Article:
The holidays were good to me, wine-wise. Not only did I drink a bunch of fantastic wines, but I got lots of great stocking stuffers. Today I’m going to talk about the label saver kit and my new wine dossier.
The label maker works great, if you have a standard size label, and you’re not expecting a perfect peel from the bottle. I was at first. But when I realized the label itself was removed fully intact, who cares that the back of it was still stuck to the empty bottle? The concept is simple: you peel off about 90% of the adhesive from the backing, save for a small tab at the end that is used to remove it. You then apply the exposed adhesive side to the label and bottle and use a hard object (they suggested the back of a spoon, which I used) to smooth out air bubbles and make full contact with the label and bottle. Then you use the tab end to peel it off, your label (hopefully) included. I had originally tried it out on a different bottle but the label wrapped around fully with the exception of a small area in the back. In that case perhaps you can score the label with a knife and ruler to get a clean result. Will certainly try that tonight. I want to keep that label.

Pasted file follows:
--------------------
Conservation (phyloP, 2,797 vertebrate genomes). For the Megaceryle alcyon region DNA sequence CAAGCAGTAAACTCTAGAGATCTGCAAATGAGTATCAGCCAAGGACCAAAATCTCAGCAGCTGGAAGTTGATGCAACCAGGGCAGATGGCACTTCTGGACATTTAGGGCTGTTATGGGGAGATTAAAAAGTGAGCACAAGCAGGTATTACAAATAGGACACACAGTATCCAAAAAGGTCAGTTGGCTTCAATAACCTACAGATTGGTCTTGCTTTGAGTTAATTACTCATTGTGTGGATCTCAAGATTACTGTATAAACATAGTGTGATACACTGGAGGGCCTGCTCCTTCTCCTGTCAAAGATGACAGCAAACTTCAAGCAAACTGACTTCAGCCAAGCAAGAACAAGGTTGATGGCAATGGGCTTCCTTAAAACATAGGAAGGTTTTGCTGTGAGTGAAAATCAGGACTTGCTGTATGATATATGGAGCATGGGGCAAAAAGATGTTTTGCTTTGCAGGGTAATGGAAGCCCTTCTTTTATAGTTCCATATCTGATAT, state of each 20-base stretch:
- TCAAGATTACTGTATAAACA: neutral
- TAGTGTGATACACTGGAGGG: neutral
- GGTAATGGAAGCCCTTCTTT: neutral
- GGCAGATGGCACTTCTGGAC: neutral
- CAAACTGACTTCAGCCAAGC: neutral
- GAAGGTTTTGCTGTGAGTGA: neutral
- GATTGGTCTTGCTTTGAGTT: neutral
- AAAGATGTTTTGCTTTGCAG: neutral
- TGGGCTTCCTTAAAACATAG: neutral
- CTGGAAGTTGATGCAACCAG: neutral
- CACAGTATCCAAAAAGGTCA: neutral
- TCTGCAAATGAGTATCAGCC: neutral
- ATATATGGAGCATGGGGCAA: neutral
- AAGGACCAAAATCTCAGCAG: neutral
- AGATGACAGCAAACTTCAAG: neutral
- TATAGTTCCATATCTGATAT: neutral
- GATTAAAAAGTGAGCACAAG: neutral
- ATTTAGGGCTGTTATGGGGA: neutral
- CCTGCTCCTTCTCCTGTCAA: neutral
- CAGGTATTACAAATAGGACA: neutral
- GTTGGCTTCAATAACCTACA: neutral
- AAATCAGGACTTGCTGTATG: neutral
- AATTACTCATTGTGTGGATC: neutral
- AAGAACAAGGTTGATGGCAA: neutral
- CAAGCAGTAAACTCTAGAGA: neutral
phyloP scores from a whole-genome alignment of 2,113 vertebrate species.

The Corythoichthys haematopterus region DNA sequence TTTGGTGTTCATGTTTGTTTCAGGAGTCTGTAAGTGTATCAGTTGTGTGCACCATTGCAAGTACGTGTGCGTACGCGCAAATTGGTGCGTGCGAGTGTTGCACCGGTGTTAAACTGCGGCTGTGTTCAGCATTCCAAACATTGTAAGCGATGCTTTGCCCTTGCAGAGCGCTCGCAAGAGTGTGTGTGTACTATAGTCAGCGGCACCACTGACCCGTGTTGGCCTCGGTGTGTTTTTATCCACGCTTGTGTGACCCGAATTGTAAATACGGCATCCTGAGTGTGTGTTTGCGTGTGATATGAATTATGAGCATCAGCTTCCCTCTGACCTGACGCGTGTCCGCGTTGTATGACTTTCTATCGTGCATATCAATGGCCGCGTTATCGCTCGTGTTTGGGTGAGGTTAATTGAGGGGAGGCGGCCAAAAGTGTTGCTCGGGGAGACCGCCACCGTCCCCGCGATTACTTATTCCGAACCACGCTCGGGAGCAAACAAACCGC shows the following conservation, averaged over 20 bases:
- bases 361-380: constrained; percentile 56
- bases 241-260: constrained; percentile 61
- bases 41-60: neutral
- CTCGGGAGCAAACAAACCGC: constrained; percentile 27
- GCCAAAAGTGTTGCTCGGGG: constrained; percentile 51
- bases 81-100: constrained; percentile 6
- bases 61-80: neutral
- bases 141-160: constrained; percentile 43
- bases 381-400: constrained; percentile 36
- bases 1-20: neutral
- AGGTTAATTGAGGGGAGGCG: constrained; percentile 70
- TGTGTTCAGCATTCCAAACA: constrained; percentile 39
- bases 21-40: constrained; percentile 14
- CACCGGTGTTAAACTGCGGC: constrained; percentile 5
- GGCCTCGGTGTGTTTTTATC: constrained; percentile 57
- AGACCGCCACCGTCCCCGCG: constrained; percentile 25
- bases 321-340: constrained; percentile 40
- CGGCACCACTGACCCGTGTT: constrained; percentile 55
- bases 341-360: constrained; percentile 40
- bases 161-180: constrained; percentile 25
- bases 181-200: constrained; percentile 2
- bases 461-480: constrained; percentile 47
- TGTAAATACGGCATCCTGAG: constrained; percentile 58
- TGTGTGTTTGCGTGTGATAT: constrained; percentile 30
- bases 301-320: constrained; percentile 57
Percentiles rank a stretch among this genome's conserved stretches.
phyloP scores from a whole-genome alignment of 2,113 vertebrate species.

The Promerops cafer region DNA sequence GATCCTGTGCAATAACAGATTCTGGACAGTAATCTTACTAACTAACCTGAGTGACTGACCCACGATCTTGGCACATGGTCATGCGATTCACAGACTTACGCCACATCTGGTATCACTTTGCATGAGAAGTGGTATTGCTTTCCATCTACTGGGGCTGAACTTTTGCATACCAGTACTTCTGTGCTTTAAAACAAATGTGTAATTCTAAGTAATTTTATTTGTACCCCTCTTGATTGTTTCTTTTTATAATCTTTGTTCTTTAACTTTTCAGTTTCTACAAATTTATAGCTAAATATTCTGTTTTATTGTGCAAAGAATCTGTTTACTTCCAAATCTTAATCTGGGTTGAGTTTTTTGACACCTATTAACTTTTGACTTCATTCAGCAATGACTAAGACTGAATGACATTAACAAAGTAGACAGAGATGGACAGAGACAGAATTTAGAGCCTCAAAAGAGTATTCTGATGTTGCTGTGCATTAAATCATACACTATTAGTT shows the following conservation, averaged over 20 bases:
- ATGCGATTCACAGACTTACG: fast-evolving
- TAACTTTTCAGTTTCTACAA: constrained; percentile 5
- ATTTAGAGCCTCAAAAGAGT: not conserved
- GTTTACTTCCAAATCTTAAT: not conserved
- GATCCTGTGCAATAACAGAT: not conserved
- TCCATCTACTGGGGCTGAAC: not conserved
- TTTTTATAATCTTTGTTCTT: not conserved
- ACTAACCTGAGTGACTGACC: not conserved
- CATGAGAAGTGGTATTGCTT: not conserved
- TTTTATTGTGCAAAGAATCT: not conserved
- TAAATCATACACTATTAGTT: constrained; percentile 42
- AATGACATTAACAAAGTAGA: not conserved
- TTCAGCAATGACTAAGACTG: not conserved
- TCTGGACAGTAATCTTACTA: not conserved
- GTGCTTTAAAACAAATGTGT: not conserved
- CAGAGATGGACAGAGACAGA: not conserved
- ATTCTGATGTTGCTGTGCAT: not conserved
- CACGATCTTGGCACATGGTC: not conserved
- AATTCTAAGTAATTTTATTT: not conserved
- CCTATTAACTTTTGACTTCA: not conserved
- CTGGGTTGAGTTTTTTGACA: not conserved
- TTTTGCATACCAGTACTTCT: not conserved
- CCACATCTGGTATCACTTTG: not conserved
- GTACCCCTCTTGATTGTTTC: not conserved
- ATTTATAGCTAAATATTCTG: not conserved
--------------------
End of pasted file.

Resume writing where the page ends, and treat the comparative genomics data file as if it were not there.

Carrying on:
It’s funny because the beautiful wine dossier my wife got me has its own page on how to remove wine labels for placement within its pages –the traditional hot water and dish soap technique. I have always had mixed results with that method, probably because some producers use stronger adhesives than others depending on their budgets. And maybe some impatience on my part, too. But the label savers worked.They are from Wine Enthusiast and retail at a mere $6.50 for a set of 10.
The task having been successful, I then trimmed the surrounding area of the label to fit it in the page of my beautiful red leather-covered wine dossier. It is divided by wine type – reds, whites, rosé, sparkling and liquors – each with its own tab. On the left of each page is where you place the label, and rate the quality in the checkboxes below. On the right, you write your notes and pertinent information. Though they need to be succinct to fit, that can be a good thing. There is also a section outlining all the wine types, varietals, and associated grapes and regions of note for the newbie. Frankly it can’t hurt anyone, newbie or expert or in-between, to have that to refer to regularly and refresh every now and then.
The wine dossier is from Graphic Image and costs $95 and is available at many online retailers. While that’s not cheap, neither is the product. And if you love wine that much, having a place to record and preserve your favorites in style is worth the money. And it’s something, like a fine wine, that you will enjoy more if you spend a little more.